Relationship Resumes: Things I Now Know Thanks to Failed Relationships

Several months ago, I was hanging out with two friends I’ve known since high school – a close girl friend who moved to Chicago and a visiting male, who also happened to be a former flame and my first real love.

The topic turned to relationships and experience in the field and I mentioned the notion of relationship resumes – the list of knowledge, skills and practice we draw from when dealing with significant others or summon on dates, showcasing prior successes, saving the failures for later. Personally, I look for partners who have their resume filled in a bit, like my own, indicating they are not novices to relationships or love.

Turning to the guy, I said, “Like you; I would use you as a reference as an example of one of my successful relationships.”

My friend interjected, “Well I don’t know if I would say you guys had a successful relationship….”

“Why not?” I asked

“Because, success means marriage.”


The idea that a successful relationship means more than “to death do us part” struck me in June right before my break up, in July a few weeks after and again Sunday morning with a re-print of a Chicago Tribune article on relationship myths.

The article reads:

“So many people stay in relationships for too long because they feel if it ends, that is a sign of failure,” said Tim Ray, author of 101 Relationship Myths: How to Stop Them from Sabotaging Your Happiness. “One of the things I work with clients about is to be more psychologically mature and part of that is to realize that people change and things change. The belief that you need to stay together can lead to people staying in an unhappy relationship or marriage despite the fact that they have grown apart and the relationship is no longer working … A relationship can be a success even if it ends.”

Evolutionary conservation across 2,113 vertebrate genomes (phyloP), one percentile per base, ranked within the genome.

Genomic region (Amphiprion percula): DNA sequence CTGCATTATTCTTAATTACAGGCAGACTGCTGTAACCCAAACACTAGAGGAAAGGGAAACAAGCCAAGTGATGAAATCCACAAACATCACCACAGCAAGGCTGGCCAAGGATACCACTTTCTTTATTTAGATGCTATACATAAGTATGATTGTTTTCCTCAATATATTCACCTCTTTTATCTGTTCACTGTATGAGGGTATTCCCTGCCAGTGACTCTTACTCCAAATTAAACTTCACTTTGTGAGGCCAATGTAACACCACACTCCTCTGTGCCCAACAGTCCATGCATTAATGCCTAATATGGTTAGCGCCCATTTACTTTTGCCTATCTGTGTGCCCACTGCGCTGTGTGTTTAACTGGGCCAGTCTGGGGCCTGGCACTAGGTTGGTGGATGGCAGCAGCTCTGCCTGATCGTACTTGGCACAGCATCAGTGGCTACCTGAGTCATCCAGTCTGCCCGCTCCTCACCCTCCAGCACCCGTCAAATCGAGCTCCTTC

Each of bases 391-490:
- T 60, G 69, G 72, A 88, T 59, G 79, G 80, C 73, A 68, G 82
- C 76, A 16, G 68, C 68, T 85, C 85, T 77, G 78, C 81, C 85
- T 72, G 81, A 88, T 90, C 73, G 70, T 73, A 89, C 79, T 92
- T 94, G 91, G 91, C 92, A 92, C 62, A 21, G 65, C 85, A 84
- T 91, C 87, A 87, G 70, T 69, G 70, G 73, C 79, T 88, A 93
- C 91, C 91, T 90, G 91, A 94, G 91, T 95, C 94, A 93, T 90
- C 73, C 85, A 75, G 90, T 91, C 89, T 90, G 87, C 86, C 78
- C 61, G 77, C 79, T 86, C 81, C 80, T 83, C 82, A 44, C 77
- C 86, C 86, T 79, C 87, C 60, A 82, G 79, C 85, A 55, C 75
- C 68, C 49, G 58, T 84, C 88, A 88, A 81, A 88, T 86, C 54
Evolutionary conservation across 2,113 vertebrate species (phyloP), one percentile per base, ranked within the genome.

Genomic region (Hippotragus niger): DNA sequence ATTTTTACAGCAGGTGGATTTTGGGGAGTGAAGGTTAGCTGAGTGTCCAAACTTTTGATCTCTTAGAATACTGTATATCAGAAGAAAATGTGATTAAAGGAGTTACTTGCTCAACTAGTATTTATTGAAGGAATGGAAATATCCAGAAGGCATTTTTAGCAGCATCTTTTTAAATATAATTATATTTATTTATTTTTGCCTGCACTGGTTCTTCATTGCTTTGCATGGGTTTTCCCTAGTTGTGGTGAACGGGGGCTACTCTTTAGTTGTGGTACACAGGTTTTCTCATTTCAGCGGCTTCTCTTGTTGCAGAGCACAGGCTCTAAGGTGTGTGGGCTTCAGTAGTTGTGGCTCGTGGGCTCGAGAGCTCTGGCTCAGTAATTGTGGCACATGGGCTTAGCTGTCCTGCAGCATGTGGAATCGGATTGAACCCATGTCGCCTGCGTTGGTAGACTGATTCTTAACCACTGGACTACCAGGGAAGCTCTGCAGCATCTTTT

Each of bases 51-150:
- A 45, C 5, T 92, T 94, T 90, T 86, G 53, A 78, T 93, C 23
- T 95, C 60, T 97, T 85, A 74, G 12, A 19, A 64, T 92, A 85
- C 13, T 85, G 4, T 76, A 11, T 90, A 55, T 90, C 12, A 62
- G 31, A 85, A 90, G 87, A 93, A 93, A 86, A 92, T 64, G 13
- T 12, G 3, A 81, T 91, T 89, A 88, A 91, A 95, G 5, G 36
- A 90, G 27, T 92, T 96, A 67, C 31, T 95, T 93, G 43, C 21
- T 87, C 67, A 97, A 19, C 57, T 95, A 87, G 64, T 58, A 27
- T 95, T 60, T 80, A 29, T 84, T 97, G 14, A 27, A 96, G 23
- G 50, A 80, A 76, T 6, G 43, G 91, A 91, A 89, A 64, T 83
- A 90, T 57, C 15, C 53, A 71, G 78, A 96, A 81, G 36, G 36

While in some ways I wish my hunt for my right person was a lot easier than the twists and turns it’s taken so far, I’m proud of each little bullet point on my resume that has gotten me to where I stand today.

My high school self would perhaps feel a little uneasy that I never found the right match in high school or college, like originally expected. But me, right now, 24-year-old me, can’t imagine anything else. She knows it is not the norm to grow with the same individual through every stage of life; that her growth comes from time alone.

I’ve detailed relationship lessons learned in previous blog posts, but what really strikes me is that there certain things I only could have learned from going through a break up. Things I now know about myself that my friends who have been in the same relationship for most of their life may never know or have to learn.